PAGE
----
Spain's new king Felipe VI has taken over from his father Juan Carlos, who helped steer his country towards democracy after the death of the dictator General Franco.
Felipe received the royal sash from his father at the Zarzuela Palace near Madrid and has been proclaimed head of state in a ceremony in Parliament.
The 46-year-old acceded to the throne at the stroke of midnight after Juan Carlos formally abdicated on Wednesday.
The ceremony takes the form of a proclamation rather than a coronation. It is the first royal transition in Spain since democracy was restored in the 1970s, the BBC reports.
In a speech to parliament, Felipe thanked his parents and said he had "great hope" for the future of Spain.
"You will find in me a loyal head of state who is ready listen and understand, warn and advise as well as to defend the public interest at all times. The monarch wants to be close to citizens… ensuring it can preserve its prestige and dignity.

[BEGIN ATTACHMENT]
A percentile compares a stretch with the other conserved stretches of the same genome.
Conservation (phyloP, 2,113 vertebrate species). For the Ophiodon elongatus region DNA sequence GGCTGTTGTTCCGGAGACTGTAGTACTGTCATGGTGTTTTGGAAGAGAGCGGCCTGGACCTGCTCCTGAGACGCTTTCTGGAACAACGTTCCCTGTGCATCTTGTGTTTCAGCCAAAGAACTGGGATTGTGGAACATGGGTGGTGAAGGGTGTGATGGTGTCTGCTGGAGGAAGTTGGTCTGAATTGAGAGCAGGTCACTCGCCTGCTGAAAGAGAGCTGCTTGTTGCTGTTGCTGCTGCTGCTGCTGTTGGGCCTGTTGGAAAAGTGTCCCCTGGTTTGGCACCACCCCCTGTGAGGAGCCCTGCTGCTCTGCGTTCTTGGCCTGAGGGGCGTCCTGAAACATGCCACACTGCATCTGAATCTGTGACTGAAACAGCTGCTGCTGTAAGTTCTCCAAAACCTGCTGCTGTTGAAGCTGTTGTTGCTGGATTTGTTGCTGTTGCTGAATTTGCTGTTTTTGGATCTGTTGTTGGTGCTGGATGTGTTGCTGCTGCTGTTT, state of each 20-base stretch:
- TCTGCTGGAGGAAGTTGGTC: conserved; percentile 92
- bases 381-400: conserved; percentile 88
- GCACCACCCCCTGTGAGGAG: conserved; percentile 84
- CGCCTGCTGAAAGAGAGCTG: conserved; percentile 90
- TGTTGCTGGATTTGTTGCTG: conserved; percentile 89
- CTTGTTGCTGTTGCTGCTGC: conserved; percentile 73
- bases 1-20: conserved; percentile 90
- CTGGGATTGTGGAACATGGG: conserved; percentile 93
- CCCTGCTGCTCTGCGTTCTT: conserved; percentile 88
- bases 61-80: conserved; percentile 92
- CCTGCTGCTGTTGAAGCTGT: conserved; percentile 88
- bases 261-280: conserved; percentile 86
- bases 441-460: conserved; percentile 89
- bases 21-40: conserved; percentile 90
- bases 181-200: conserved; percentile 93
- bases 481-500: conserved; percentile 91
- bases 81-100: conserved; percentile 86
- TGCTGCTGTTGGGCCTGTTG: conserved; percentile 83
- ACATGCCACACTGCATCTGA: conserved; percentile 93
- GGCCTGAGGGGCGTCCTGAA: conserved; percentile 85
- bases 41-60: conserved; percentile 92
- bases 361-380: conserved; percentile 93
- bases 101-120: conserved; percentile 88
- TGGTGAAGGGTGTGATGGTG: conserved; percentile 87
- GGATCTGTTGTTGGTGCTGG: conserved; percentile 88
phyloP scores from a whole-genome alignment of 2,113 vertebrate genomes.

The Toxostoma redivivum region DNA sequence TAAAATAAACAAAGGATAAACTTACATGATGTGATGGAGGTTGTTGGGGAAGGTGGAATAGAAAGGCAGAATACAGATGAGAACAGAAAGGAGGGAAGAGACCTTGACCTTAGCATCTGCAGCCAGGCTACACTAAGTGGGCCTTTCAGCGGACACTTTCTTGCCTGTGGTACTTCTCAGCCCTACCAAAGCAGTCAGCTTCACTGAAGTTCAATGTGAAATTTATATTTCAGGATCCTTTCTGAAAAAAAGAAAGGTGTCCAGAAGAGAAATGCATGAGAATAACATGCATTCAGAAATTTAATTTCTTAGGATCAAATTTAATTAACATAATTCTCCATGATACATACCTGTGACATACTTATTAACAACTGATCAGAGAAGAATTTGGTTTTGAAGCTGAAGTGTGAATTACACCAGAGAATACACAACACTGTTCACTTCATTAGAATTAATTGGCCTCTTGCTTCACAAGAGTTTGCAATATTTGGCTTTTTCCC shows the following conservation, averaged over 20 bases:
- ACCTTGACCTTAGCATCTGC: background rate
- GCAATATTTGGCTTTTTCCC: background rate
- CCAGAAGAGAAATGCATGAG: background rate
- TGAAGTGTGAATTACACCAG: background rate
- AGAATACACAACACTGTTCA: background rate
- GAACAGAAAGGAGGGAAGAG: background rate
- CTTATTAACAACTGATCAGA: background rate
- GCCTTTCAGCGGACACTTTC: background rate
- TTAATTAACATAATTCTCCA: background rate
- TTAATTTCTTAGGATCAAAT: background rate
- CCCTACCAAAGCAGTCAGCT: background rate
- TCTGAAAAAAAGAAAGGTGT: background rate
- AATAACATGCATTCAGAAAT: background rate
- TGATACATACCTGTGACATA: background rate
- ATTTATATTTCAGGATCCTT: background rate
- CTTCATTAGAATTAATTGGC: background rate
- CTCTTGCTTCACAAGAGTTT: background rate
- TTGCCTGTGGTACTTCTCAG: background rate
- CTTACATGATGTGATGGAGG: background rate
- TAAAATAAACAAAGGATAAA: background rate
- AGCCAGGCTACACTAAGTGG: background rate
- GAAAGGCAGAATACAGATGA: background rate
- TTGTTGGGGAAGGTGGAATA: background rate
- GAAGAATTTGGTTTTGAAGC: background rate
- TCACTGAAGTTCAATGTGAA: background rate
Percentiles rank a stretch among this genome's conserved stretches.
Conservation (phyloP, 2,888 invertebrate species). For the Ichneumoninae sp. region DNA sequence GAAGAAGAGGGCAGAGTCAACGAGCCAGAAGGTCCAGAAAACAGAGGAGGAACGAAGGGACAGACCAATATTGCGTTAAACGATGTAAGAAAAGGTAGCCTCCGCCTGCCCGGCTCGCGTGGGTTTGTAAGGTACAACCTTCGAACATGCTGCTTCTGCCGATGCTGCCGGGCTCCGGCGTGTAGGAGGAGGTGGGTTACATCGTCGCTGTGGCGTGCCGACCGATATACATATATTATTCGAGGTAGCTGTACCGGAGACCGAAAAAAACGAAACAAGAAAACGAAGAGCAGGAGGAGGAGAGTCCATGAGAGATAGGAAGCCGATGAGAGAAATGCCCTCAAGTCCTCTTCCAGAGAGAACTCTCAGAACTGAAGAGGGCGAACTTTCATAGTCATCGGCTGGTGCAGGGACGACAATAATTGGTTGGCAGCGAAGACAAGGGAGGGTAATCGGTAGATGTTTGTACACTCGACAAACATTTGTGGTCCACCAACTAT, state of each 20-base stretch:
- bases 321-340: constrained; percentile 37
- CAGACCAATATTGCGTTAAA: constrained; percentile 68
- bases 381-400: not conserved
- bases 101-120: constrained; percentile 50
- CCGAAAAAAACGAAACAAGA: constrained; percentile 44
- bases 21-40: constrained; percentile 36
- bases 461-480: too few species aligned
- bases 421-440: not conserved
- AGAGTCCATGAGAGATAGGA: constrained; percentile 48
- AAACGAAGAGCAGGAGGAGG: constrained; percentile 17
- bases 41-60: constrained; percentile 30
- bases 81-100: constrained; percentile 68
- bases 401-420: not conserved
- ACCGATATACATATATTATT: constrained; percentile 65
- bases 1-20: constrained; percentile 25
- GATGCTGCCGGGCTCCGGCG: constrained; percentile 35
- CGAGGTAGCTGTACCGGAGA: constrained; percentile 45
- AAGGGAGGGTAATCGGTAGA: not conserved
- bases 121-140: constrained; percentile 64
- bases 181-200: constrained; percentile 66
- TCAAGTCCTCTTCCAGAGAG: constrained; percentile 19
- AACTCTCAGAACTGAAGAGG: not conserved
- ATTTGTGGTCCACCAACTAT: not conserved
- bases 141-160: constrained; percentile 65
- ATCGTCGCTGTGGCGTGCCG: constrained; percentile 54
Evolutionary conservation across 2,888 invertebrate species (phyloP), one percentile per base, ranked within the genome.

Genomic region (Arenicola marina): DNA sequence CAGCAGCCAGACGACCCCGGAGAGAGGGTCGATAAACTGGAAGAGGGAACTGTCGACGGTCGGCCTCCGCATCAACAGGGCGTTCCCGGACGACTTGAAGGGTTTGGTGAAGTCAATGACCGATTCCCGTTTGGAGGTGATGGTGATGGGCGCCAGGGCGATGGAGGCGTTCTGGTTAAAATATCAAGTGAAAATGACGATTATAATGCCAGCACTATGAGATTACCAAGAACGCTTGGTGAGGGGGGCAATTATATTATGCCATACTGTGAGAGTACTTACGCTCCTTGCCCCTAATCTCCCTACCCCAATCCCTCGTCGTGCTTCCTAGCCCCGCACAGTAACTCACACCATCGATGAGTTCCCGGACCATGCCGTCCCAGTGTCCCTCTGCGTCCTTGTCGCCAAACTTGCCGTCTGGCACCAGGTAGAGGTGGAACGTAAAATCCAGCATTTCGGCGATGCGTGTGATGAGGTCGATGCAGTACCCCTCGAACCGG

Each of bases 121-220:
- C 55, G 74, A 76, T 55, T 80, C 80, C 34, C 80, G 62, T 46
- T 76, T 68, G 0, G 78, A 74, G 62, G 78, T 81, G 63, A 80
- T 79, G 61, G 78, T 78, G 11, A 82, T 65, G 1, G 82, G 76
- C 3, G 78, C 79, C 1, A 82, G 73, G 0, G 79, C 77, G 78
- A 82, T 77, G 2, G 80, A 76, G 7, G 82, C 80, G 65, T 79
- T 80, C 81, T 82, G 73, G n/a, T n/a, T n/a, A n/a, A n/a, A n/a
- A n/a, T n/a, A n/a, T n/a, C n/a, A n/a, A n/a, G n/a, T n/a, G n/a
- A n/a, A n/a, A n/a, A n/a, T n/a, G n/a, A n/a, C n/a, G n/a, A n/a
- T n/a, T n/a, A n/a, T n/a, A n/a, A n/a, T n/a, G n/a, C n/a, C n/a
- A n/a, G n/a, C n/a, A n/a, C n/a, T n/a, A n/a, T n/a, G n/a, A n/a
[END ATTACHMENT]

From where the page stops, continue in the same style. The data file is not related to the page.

"Now more than ever, citizens of Spain are rightly demanding fundamental ethical principles should govern our public life. The king should not only be a reference but who serves all citizens of Spain."
The ceremonies have been relatively low key in keeping with an age of austerity, and questions are also being asked about a referendum on turning Spain into a republic.
Although Juan Carlos won plaudits for his role in restoring democracy, his image suffered when he went on a luxurious African elephant-hunting safari in the midst of a recession.
His reputation suffered further damage due to tax fraud allegations made against his daughter, Cristina, who is reported not to have been invited to the succession party.
No foreign leaders or royal families were invited to the event.